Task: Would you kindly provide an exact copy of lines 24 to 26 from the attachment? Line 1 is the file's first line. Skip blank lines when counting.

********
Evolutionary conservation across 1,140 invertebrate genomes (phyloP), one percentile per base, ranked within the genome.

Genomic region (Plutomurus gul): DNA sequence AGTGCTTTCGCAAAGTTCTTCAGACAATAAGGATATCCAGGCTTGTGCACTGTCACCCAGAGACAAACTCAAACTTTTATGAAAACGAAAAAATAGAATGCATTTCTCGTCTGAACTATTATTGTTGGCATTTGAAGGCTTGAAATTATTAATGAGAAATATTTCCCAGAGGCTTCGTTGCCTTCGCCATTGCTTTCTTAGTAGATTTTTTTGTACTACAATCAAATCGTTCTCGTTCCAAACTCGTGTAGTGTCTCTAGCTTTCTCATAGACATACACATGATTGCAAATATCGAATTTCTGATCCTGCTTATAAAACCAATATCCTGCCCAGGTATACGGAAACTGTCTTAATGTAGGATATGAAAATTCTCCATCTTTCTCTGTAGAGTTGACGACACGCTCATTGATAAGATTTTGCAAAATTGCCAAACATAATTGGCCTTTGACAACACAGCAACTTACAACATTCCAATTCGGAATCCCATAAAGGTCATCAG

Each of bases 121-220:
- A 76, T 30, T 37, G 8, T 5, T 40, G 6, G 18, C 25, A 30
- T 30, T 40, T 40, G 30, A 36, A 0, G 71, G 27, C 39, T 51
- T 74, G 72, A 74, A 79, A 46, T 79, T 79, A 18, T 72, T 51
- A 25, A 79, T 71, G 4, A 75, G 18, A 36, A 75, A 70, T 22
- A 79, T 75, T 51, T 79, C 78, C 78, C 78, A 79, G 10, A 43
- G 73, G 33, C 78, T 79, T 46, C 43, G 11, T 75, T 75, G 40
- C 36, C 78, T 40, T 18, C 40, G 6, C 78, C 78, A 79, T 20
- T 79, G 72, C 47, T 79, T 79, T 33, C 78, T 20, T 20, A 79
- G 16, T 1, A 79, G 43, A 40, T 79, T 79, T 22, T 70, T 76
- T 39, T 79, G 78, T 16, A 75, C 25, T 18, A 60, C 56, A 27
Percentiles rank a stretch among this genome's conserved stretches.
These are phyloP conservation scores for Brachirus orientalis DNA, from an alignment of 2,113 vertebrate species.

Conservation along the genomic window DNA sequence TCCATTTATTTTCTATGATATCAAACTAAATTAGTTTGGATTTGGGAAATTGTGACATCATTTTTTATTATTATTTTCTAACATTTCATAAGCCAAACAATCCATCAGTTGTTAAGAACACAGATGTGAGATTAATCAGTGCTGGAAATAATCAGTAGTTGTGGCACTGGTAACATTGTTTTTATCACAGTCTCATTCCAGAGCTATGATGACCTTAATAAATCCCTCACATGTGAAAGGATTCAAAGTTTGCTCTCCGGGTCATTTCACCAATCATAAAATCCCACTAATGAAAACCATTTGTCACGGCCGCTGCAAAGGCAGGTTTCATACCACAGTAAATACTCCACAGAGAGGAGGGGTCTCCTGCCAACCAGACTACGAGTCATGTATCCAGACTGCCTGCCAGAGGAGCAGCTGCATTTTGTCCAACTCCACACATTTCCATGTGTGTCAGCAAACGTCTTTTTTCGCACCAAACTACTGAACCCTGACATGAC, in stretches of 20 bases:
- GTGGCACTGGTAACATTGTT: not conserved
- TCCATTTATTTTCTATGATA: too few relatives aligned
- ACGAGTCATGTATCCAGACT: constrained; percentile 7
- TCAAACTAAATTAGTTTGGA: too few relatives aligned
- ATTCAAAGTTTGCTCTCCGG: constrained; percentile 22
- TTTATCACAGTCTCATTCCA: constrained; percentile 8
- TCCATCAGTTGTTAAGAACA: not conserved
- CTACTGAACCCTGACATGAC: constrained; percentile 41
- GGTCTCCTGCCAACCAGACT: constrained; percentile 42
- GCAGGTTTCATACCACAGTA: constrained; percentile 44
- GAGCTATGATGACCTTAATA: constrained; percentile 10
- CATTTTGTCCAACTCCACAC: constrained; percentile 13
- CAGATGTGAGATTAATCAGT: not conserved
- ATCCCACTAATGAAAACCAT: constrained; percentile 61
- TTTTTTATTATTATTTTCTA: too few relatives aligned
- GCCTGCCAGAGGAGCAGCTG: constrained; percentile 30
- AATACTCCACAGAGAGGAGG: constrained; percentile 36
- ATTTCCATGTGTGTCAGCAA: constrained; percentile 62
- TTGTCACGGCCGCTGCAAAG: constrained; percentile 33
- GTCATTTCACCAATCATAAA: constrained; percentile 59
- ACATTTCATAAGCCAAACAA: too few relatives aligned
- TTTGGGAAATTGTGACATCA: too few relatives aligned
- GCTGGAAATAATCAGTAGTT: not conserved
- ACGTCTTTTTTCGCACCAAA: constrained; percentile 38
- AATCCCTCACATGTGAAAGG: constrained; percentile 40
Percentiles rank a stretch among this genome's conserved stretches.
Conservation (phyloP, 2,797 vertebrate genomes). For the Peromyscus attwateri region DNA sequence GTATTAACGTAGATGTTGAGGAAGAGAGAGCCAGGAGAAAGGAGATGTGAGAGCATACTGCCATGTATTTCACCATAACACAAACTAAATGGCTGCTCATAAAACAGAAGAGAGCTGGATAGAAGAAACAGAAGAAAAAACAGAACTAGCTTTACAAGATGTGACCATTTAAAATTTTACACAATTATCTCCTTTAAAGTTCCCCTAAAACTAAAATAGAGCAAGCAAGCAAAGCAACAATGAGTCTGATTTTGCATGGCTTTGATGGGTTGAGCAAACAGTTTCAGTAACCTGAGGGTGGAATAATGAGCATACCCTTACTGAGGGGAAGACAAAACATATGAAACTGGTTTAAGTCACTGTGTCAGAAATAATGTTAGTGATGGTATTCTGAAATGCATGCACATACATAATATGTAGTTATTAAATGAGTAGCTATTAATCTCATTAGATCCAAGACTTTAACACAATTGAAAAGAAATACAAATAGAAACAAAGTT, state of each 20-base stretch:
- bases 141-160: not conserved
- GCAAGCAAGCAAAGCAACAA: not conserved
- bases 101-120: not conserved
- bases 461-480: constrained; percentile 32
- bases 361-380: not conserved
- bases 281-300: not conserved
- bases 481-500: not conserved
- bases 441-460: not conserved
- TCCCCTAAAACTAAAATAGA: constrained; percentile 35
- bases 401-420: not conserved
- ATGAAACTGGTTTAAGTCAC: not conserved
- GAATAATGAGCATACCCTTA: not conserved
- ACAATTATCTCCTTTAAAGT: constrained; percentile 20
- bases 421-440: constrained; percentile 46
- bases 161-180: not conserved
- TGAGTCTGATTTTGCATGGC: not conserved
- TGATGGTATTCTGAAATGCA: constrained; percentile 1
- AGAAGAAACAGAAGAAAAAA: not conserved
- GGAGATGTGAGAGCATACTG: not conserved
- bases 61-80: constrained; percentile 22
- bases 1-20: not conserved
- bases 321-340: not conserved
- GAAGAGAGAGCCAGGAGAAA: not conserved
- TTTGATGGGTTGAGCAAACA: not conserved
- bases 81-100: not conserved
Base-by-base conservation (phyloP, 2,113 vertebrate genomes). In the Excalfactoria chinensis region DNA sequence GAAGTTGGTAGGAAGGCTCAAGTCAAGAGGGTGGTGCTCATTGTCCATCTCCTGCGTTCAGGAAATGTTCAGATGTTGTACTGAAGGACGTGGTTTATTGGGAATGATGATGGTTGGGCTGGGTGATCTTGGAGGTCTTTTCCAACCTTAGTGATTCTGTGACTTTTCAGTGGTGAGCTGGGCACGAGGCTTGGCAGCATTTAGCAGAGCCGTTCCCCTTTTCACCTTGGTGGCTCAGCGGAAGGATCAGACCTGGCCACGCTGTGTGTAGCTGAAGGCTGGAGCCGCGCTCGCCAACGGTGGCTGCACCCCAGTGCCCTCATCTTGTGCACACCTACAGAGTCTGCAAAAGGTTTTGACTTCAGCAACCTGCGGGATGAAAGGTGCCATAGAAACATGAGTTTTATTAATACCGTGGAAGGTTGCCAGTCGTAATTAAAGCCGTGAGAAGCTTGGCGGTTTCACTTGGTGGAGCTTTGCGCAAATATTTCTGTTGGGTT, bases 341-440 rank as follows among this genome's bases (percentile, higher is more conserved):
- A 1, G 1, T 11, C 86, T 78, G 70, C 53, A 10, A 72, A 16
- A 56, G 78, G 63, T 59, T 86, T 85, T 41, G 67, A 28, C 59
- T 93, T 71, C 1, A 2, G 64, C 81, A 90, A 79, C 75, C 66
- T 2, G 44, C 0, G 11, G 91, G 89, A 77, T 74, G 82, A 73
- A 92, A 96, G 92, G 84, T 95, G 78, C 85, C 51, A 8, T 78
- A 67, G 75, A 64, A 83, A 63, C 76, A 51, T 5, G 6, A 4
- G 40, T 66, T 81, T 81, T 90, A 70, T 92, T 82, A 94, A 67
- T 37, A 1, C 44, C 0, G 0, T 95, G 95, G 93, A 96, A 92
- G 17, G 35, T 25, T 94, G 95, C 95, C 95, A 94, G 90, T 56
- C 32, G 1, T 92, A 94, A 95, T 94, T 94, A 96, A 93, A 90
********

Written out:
- CTACTGAACCCTGACATGAC: constrained; percentile 41
- GGTCTCCTGCCAACCAGACT: constrained; percentile 42
- GCAGGTTTCATACCACAGTA: constrained; percentile 44